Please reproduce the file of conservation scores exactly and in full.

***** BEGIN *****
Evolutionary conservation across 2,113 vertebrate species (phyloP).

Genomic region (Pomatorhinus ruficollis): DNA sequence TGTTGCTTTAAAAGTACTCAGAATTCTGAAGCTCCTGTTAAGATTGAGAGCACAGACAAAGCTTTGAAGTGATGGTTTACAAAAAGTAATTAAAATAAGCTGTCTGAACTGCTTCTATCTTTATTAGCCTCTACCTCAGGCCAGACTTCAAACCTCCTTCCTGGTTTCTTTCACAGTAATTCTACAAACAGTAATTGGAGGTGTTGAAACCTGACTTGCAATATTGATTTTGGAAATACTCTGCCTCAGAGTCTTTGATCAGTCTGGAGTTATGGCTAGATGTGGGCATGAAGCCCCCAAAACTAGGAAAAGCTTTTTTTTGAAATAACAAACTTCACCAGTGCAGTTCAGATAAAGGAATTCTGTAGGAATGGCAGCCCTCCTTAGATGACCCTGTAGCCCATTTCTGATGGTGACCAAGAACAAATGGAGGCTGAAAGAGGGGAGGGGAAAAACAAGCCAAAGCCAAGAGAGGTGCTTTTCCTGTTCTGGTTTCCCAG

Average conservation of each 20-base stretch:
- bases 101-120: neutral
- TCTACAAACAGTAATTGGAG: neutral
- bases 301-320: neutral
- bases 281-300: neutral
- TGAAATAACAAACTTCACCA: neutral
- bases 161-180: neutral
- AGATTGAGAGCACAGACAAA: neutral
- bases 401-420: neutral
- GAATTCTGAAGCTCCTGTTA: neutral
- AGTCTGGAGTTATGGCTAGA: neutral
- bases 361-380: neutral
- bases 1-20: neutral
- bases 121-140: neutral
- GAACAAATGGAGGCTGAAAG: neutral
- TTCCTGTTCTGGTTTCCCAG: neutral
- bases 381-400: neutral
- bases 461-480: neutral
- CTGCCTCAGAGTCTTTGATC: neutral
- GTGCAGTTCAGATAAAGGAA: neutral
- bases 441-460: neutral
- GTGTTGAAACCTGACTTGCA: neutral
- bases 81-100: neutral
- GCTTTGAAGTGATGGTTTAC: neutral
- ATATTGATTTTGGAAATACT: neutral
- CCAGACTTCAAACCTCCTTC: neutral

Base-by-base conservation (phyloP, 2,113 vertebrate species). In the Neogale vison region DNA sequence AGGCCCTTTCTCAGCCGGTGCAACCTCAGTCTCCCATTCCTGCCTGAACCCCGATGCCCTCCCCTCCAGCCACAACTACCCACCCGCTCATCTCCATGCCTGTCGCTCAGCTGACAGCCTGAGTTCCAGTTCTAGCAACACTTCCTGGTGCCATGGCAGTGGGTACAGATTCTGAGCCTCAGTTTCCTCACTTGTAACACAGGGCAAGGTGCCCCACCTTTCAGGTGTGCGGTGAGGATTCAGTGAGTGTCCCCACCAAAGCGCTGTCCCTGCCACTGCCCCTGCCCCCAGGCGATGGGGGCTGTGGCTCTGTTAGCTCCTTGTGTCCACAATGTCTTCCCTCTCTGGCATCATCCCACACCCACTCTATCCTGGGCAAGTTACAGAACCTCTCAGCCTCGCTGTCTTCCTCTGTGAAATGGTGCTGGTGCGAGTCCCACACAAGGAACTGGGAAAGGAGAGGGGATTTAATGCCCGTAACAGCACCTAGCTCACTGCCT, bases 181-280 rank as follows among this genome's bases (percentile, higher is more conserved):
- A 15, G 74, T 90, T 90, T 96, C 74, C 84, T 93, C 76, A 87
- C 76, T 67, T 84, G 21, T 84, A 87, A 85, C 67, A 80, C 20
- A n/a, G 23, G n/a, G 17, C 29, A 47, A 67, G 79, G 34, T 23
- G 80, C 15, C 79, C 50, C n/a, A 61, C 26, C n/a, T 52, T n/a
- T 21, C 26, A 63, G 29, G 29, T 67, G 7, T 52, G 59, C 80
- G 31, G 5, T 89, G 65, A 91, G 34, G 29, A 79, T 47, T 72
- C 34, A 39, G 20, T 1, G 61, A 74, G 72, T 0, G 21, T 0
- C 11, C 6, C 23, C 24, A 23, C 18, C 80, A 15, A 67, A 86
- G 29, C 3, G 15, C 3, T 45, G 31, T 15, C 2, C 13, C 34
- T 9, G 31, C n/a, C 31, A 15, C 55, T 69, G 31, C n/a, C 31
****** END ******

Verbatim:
Evolutionary conservation across 2,113 vertebrate species (phyloP).

Genomic region (Pomatorhinus ruficollis): DNA sequence TGTTGCTTTAAAAGTACTCAGAATTCTGAAGCTCCTGTTAAGATTGAGAGCACAGACAAAGCTTTGAAGTGATGGTTTACAAAAAGTAATTAAAATAAGCTGTCTGAACTGCTTCTATCTTTATTAGCCTCTACCTCAGGCCAGACTTCAAACCTCCTTCCTGGTTTCTTTCACAGTAATTCTACAAACAGTAATTGGAGGTGTTGAAACCTGACTTGCAATATTGATTTTGGAAATACTCTGCCTCAGAGTCTTTGATCAGTCTGGAGTTATGGCTAGATGTGGGCATGAAGCCCCCAAAACTAGGAAAAGCTTTTTTTTGAAATAACAAACTTCACCAGTGCAGTTCAGATAAAGGAATTCTGTAGGAATGGCAGCCCTCCTTAGATGACCCTGTAGCCCATTTCTGATGGTGACCAAGAACAAATGGAGGCTGAAAGAGGGGAGGGGAAAAACAAGCCAAAGCCAAGAGAGGTGCTTTTCCTGTTCTGGTTTCCCAG

Average conservation of each 20-base stretch:
- bases 101-120: neutral
- TCTACAAACAGTAATTGGAG: neutral
- bases 301-320: neutral
- bases 281-300: neutral
- TGAAATAACAAACTTCACCA: neutral
- bases 161-180: neutral
- AGATTGAGAGCACAGACAAA: neutral
- bases 401-420: neutral
- GAATTCTGAAGCTCCTGTTA: neutral
- AGTCTGGAGTTATGGCTAGA: neutral
- bases 361-380: neutral
- bases 1-20: neutral
- bases 121-140: neutral
- GAACAAATGGAGGCTGAAAG: neutral
- TTCCTGTTCTGGTTTCCCAG: neutral
- bases 381-400: neutral
- bases 461-480: neutral
- CTGCCTCAGAGTCTTTGATC: neutral
- GTGCAGTTCAGATAAAGGAA: neutral
- bases 441-460: neutral
- GTGTTGAAACCTGACTTGCA: neutral
- bases 81-100: neutral
- GCTTTGAAGTGATGGTTTAC: neutral
- ATATTGATTTTGGAAATACT: neutral
- CCAGACTTCAAACCTCCTTC: neutral

Base-by-base conservation (phyloP, 2,113 vertebrate species). In the Neogale vison region DNA sequence AGGCCCTTTCTCAGCCGGTGCAACCTCAGTCTCCCATTCCTGCCTGAACCCCGATGCCCTCCCCTCCAGCCACAACTACCCACCCGCTCATCTCCATGCCTGTCGCTCAGCTGACAGCCTGAGTTCCAGTTCTAGCAACACTTCCTGGTGCCATGGCAGTGGGTACAGATTCTGAGCCTCAGTTTCCTCACTTGTAACACAGGGCAAGGTGCCCCACCTTTCAGGTGTGCGGTGAGGATTCAGTGAGTGTCCCCACCAAAGCGCTGTCCCTGCCACTGCCCCTGCCCCCAGGCGATGGGGGCTGTGGCTCTGTTAGCTCCTTGTGTCCACAATGTCTTCCCTCTCTGGCATCATCCCACACCCACTCTATCCTGGGCAAGTTACAGAACCTCTCAGCCTCGCTGTCTTCCTCTGTGAAATGGTGCTGGTGCGAGTCCCACACAAGGAACTGGGAAAGGAGAGGGGATTTAATGCCCGTAACAGCACCTAGCTCACTGCCT, bases 181-280 rank as follows among this genome's bases (percentile, higher is more conserved):
- A 15, G 74, T 90, T 90, T 96, C 74, C 84, T 93, C 76, A 87
- C 76, T 67, T 84, G 21, T 84, A 87, A 85, C 67, A 80, C 20
- A n/a, G 23, G n/a, G 17, C 29, A 47, A 67, G 79, G 34, T 23
- G 80, C 15, C 79, C 50, C n/a, A 61, C 26, C n/a, T 52, T n/a
- T 21, C 26, A 63, G 29, G 29, T 67, G 7, T 52, G 59, C 80
- G 31, G 5, T 89, G 65, A 91, G 34, G 29, A 79, T 47, T 72
- C 34, A 39, G 20, T 1, G 61, A 74, G 72, T 0, G 21, T 0
- C 11, C 6, C 23, C 24, A 23, C 18, C 80, A 15, A 67, A 86
- G 29, C 3, G 15, C 3, T 45, G 31, T 15, C 2, C 13, C 34
- T 9, G 31, C n/a, C 31, A 15, C 55, T 69, G 31, C n/a, C 31